BlackBerry used to mean a proper keyboard for email and IM addicts, but over the years the company has made several attempts to offer alternatives, such as the horrid 'SureType' keypad that everyone will want to forget.

And then there was the Storm, with the clickable screen, followed by the disappointing Torch models. All in all, not a fantastic track record.

At the start of 2013, BlackBerry launched the Z10 with its all-new operating system, and suddenly it looked like the company had cracked it. A high-definition display, 4G, a great camera, and a fantastic on-screen keyboard.

It got me wondering whether there was ever any need for another keyboard-equipped model at all.

But, while touchscreen keyboards are now the norm for nearly every smartphone user, BlackBerry believes there's still a market for a device with real keys. And so it has given us the Q10.

Of course, a large touchscreen has other benefits, like improved web browsing, document editing, gaming, and multimedia playback.

The Q10 sees a large drop in screen size (to just 3.1-inches), including a square 1:1 ratio (720x720-pixel) display that looks rather odd.


At first glance, any loyal BlackBerry user will suddenly feel at home with the keyboard here. The buttons are nice and tactile and easily pressed without accidentally hitting the wrong key.

What's missing, however, is the optical navigation pad that earlier models had which allowed you to move your cursor around the screen, making editing easier.

Instead, you drag a magnifying glass around the display to the spot that you want - rather like you would on other smartphones.

It's one solution, but a bit of a step backwards. On the one hand, you can now type really quickly. On the other, you have to rely on interacting with the touchscreen for correcting inevitable mistakes.

The back of the phone has a nice rubberised feel and the same fake carbon fibre effect as the Bold 9900. Back in the day the 9900 was considered quite big, yet the Q10 is bigger still - possibly to include a far larger 2,100mAh battery than the 1,250mAh cell inside its predecessor.


Imaging has always been a rather understated feature on BlackBerry devices. In most cases the image quality has been pretty good, even if the low-resolution screens on budget models didn't do them justice.

On the higher-end models, photos have usually been very good, and video has been adequate too.

Now, the Q10 comes with an 8-megapixel sensor and LED flash, plus a range of camera features also seen on the Z10.

But this is where a few downsides become evident.

As with the Z10, there's no dedicated 'camera' key. This suddenly makes it harder to just pick up and take a picture, which is frustrating.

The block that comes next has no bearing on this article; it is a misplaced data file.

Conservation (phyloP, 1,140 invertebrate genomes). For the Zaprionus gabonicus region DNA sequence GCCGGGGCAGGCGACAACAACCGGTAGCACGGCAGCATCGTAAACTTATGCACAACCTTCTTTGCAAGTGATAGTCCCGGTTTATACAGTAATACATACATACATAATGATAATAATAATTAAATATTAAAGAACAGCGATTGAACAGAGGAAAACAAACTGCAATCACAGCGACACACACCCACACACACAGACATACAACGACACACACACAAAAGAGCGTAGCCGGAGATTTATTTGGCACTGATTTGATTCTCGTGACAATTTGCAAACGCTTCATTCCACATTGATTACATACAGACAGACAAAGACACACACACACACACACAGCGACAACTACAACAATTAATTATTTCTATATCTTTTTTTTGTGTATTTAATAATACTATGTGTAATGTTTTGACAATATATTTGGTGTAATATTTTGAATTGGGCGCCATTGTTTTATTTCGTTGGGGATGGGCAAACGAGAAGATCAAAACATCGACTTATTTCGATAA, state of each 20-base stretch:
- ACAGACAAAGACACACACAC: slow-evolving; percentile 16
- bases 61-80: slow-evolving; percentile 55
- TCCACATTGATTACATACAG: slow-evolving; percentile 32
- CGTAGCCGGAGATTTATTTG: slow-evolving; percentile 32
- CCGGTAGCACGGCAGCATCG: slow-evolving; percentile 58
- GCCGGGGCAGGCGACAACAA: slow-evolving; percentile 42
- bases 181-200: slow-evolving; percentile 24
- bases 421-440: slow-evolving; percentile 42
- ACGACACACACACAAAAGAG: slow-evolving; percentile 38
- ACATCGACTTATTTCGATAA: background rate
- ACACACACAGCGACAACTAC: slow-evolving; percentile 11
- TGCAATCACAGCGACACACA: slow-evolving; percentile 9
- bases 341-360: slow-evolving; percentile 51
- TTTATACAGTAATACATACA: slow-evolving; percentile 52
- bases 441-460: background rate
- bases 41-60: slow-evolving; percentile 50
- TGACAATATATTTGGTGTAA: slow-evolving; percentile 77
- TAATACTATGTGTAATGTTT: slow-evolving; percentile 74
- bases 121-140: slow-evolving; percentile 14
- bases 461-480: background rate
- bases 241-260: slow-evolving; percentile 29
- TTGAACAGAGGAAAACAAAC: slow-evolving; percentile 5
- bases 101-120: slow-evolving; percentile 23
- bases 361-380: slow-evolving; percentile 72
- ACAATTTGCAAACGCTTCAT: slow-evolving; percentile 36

Sure, BlackBerry 10 is all about touch operation and gestures, but would it have cost much to leave the button there? Surely not.

Worse than that, the square display means that if you want to take a 16:9 ratio widescreen photo, you now end up with a tiny letterboxed image in the centre of the screen. Switch to 4:3 and it gets a little better.

For some reason, there's also a 1:1 mode. Presumably this is for people who only take photos to view on the phone.

When you want to look at your photos in the gallery later, you'll have to put up with the black borders there as well - unless you decided to go for square photos.


Even if the camera isn't a feature of vital importance, what about the impact of the screen on gaming?

As you'd expect, gaming is compromised too. Some of the Android ports that seem to fill the BlackBerry store don't look quite right, and if you're hoping to hear me say 'but' and then point out some good points, you're going to be disappointed.

Although BlackBerry has got its own games service that lets you share game progress and connect with friends, a lot of games are just ports from Android and won't support this service.

In any case, unless a lot more devices are sold there's a long way to go before this device can in any way compete with similar game services on Android, iOS, and Windows Phone.

Gaming, just as with watching a film or YouTube clip, is not a strong point of this phone, which is increasingly looking like something that will only appeal to people who are addicted to BBM.

The good

As with just about every BlackBerry, the device is solid and also comes with an excellent integrated speaker, letting you make speakerphone calls, or just to listen to music and video, with excellent clarity.

The large battery also means the Q10will outperform earlier BlackBerry models, such as the Bold 9900, with moderate use.

Beyond that, it's hard to find many other positives. Sure, the keyboard is good - but it is also flawed by the lack of the navigation controls, and it might as well have had call and end keys too if it wanted to properly appeal to users who like physical keys.

The bad

With its square display, just about everything suffers from the 1:1 ratio display that means app developers have to redesign layouts in some cases.

Still photos with huge borders, videos that are tiny, apps that don't look right, and of course – restricted views of web pages, social networks, and emails.


The Q10 is one of the only devices you're going to find these days with a keyboard. Pretty much every manufacturer using Android has given up.

But don't assume this is because everyone else has given in to BlackBerry and its huge success, because it's more likely that most users have now found touchscreens sufficiently usable – especially alongside the benefit of a larger screen.

And, this being the case, BlackBerry has its own device that totally shames the Q10 - the Z10. It beats the Q10 in every single way, leaving me to conclude that after having spent many years with a QWERTY-equipped BlackBerry, it's probably time to let such devices rest in peace - at least unless BlackBerry can find another way to do it.

Thanks to Vodafone for supplying this review unit.